A win, win
Sugar and spice
Mrs. Zane has placed Wendy Michaels in the desk that is in the exact center of her first grade classroom. There are nineteen other students whose desks surround her like a halo. For the most part all the desks face the front of the room where Mrs. Zane is standing at the chalkboard, writing things first grade teachers write on chalkboards. She asks the class for answers and her voice twangs and scratches like a smoking fiddle. In a sea of small hands, one stands out unmistakably—the hand of Wendy Michaels. Wendy is sparingly freckled, as if someone has sprinkled cinnamon on her face only in the cutest places: nose and cheeks, with honey hair swinging at a sweet length just above her shoulders and wide blue eyes level at just the right height for a six-year-old girl. Yes. Just right. Wendy Michaels is the brilliance shinning right in the middle of Mrs. Zane’s classroom.
Somewhere off to the right sits another first grader. A little girl who knows that she is a little too tall for age six, and that her hair will never swing except under great duress. This little girl, the one off to the right, does not raise her hand even when she knows the answer. She is convinced that if she is finally called on, her answer will be wrong. Then, Mrs. Zane will turn her wildish grey loud-haired head to Wendy Michaels, who will give the correct answer. I bet nobody would have thought that an elementary school class could have an “it” girl, but mine did. In fourth grade, it was Anna Ryder; in third grade, our class somehow got overlooked; in second grade, it was Jane Shelton; in first grade it was Wendy Michaels. Wendy was probably the nicest and most likeable of the three, which makes me feel even worse for what I did to her one day after music class. Mrs. Zane must have been extra oblivious to the fact that there were other students in her classroom that day. I was past sulking in the playhouse loft during reading time; I was as fed up as the old gum I had been chomping on all morning. As we lined up to go back to Mrs. Zane’s room, I was standing behind Wendy and for one moment, just long enough, I am ashamed to say that I think I hated her. Without her doing anything but showing up, without her even having to try, it was obvious that everyone liked her, especially Mrs. Zane. I took the gum out of my mouth, then and cautiously pressed it into a few of Wendy’s swinging locks of hair. Of course, when the gum was discovered, Wendy was near to tears and Mrs. Zane was horrified.
“How did it get there…who would do such a thing?” Mrs. Zane was loudly drawling more hoarsely than ever, fluttering and worrying herself over the gummed-up hair like a large mother bird. A lot of the class was crowded around the mother bird, anxious to see her poor sticky-haired fledgling. I just sat there watching from somewhere off to the right, at a safe distance.
Leila Huddle sat across from me. She was not an “it” girl and the girls in our class weren’t exactly tripping over each other to be her best friend, but I wanted to be Leila’s best friend. I was doing pretty well, or so I thought, at becoming Leila’s best friend. We were inseparable at school, we played together and had sleepovers on the weekends, she had written a little book and I had illustrated it. We went to the zoo together; we celebrated birthdays together. Sixteen years later I made her cheeks turn red by telling her boyfriend about how we had even taken baths together then. What I didn’t know was that Leila already had the makings of a true best friend in the boyishly wild, superbly funny Elle Wang. Elle went to one of the other elementary schools in town. Years later, Elle was the one Leila would talk to about how she was always sad and how she couldn’t sleep. Elle Wang would be the one standing by her side while Leila watched her daddy die. At this time, I would feel like a fake when I tried to be part of her life again. I would feel helpless because I could not comfort her. Not like Elle—in the way only a best friend can.
Wendy Michaels’ birthday is in October. After surviving the gum incident, she still had plenty of hair left to continue being the “it” girl in Mrs. Zane’s class, which meant that all the girls wanted to be invited to Wendy’s birthday party. My insides were turning the day she handed out those invitations. No one knew that I had put the gum in her hair, but I am afraid that somehow she knew. I am afraid that Leila will be invited and I will not. I’m now afraid that someone will recognize this story, regardless of the fact that I have changed people’s names, and will try to sue me for whatever people sue for. When Wendy finally got to me she held out her hand and in her brilliant little hand was the best gift she could have given me. It was an invitation with my name on it. My invitation to Wendy Michael’s sleepover, where I will feel guilty because we watched Hocus Pocus and my parents didn’t allow me to watch such movies then; we will play games, we will eat junk food and I will wake up in the middle of Wendy Michaels’ living room with my sleeping bag right next to hers.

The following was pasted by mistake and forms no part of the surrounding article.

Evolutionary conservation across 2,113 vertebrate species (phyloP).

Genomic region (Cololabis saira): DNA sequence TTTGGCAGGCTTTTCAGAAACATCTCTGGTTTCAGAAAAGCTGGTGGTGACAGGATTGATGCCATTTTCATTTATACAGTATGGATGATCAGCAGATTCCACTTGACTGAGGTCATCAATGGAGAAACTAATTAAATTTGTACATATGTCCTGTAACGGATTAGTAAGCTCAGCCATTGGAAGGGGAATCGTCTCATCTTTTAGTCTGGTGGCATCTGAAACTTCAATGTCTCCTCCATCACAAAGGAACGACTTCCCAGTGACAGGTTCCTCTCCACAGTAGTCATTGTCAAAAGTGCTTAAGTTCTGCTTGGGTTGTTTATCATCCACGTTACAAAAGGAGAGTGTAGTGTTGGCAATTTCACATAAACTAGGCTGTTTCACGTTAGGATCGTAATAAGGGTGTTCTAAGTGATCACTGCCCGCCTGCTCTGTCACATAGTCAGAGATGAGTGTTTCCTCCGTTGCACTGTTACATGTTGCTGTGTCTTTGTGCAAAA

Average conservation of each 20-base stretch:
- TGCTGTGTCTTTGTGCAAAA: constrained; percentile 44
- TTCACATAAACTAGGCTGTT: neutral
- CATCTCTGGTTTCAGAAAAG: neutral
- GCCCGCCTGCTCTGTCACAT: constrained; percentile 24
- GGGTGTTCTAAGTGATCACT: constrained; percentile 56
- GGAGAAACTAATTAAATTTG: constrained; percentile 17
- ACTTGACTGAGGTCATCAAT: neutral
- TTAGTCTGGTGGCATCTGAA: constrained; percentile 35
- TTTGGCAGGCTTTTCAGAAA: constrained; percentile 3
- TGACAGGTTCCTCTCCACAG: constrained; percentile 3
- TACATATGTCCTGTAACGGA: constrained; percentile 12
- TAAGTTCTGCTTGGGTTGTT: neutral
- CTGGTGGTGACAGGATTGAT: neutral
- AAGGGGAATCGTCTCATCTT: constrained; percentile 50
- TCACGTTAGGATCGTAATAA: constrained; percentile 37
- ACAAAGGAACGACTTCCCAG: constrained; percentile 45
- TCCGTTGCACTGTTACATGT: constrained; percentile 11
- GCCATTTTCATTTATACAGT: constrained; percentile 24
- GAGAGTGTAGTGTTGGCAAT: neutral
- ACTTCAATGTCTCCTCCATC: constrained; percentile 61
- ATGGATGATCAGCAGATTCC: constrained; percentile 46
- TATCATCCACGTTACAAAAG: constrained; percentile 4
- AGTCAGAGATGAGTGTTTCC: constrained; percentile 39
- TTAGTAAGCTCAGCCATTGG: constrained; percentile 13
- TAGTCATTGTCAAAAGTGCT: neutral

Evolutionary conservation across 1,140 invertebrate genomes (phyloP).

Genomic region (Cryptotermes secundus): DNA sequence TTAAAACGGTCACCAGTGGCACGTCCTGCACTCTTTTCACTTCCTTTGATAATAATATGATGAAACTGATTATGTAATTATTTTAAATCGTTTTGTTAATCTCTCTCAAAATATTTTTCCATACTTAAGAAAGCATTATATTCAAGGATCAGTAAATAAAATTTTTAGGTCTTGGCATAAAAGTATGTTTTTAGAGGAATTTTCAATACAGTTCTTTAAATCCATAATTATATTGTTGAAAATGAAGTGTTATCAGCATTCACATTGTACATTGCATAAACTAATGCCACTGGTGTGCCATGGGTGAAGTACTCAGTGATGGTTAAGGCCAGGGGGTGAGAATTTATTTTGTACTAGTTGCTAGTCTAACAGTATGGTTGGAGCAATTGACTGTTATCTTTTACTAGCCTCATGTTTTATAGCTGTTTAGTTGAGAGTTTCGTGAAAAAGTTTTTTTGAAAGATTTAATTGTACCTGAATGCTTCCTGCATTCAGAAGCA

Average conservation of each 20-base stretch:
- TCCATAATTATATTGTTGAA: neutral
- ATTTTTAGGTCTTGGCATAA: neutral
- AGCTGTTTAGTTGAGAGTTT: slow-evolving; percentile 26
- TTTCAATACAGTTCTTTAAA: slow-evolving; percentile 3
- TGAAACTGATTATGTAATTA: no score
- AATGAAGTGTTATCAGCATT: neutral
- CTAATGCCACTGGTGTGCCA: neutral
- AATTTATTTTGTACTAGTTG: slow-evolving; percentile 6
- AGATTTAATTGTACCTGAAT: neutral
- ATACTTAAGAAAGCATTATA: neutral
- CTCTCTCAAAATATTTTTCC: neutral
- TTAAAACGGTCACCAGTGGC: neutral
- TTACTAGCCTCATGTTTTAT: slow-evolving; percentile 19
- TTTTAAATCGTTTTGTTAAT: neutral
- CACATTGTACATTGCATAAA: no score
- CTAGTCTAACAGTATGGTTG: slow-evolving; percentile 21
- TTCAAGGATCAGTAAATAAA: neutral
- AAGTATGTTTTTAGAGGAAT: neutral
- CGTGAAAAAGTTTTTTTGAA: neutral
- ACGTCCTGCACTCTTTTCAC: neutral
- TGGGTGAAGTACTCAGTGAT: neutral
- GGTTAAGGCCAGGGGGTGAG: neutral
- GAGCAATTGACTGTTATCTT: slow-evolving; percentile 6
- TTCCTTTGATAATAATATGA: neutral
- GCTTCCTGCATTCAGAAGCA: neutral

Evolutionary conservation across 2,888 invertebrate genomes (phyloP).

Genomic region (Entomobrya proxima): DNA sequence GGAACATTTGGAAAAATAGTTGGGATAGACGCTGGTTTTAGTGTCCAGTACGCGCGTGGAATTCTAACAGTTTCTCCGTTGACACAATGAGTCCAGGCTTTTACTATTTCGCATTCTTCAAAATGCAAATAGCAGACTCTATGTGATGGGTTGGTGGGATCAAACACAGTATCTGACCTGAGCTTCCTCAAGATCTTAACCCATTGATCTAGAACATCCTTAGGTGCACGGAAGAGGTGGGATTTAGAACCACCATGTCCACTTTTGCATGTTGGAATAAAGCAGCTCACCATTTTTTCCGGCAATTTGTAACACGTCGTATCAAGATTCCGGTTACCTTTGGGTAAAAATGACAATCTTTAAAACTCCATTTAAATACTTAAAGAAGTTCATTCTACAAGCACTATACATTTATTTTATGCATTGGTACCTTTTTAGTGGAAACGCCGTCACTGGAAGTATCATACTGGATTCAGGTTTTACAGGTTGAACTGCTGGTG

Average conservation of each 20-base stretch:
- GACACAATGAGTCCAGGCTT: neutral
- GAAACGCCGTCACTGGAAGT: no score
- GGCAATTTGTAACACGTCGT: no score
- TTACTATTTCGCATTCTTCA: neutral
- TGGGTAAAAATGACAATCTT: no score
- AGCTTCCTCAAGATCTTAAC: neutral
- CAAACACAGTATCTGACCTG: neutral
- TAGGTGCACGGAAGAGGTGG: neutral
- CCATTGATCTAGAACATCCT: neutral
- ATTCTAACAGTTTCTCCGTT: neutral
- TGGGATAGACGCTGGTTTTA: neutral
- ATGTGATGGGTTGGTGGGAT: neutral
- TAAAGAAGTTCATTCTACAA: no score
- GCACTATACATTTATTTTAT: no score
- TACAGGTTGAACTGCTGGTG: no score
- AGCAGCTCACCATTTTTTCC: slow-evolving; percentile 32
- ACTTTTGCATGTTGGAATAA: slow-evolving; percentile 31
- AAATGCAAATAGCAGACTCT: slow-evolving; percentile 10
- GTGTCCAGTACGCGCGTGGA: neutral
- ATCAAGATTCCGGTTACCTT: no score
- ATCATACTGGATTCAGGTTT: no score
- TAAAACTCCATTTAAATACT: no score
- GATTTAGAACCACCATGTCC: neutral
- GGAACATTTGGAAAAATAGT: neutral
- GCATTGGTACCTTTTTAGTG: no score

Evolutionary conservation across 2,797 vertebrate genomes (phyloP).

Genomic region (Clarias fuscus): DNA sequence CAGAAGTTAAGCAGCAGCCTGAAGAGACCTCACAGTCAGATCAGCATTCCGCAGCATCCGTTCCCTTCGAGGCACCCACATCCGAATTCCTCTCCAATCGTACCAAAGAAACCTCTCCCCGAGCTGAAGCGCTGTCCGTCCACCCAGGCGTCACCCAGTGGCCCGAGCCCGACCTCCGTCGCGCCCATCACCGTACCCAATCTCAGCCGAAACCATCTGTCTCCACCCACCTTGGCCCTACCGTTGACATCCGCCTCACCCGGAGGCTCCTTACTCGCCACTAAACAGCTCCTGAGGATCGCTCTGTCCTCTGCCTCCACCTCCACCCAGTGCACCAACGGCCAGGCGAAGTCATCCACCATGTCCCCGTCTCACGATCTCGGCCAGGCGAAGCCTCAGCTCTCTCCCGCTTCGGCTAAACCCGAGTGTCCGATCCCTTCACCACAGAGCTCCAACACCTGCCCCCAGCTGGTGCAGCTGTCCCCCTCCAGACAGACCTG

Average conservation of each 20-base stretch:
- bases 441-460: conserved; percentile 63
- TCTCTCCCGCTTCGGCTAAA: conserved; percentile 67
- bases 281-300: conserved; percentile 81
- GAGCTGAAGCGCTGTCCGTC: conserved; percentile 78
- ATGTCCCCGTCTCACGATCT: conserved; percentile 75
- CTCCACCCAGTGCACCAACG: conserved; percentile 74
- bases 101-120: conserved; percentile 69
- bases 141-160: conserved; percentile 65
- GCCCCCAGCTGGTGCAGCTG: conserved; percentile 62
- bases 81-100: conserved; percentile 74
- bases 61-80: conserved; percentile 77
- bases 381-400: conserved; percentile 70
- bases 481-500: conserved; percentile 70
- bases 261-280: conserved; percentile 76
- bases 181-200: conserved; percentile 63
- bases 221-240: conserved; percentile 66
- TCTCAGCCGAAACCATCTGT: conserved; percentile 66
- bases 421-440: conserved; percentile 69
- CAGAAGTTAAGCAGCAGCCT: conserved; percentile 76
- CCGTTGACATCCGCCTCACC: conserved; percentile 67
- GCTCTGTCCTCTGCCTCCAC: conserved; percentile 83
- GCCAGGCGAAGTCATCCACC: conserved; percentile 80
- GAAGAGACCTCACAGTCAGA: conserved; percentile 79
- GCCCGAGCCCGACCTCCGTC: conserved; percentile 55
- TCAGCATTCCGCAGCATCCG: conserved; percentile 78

My fourth grade class has three reading levels. Let’s call them, Easy Peasy, Not Quite, and Brilliant Fun. The slow learning and apathetic inhabit level Easy Peasy. The naturally average and smart kids who don’t try are in level Not Quite. The genius students, who are already bound for the Ivy Leagues are in level Brilliant Fun. I am not particularly fond of reading, so I am in level Not Quite, where we are reading a book about a porcupine who makes waves among his fellow porcupines by walking upright. One of our new vocabulary words from this book is committee. During reading group time, we talk about the committee in this book about the talking, upright-walking, wave-making porcupine—committee. And we spell it. C-O-M-M-I-T-T-E-E. I do not want to know what they do in level Easy Peasy.
All four members of level Brilliant Fun are reading The Chronicles of Narnia: The Lion, the Witch, and the Wardrobe, by C.S. Lewis. I have no idea what they talk about during reading group time because I am not brilliant. They do always seem to be laughing, though, about the things only brilliant people think are funny. The brilliant people have all the fun. One day during reading group time, all of us at the level Not Quite table look up as Brilliant Fun erupts in a small puff of excitement. Later, we find out that they will actually get to make Turkish delight. I have no idea what that is, but in Not Quite we never make anything. When I develop a healthy appetite for reading, I will receive the whole Narnia series for Christmas. I will read them and find out that Turkish delight is some tasty treat that the character Edmund cannot get enough of. On the day they make the Turkish Delight, I can hear their laughter from down the hall. I can smell the stuff baking in the community kitchen. I imagine our teacher, Mrs. Taylor, dressed in furs like the White witch, serving Turkish delight to the four children.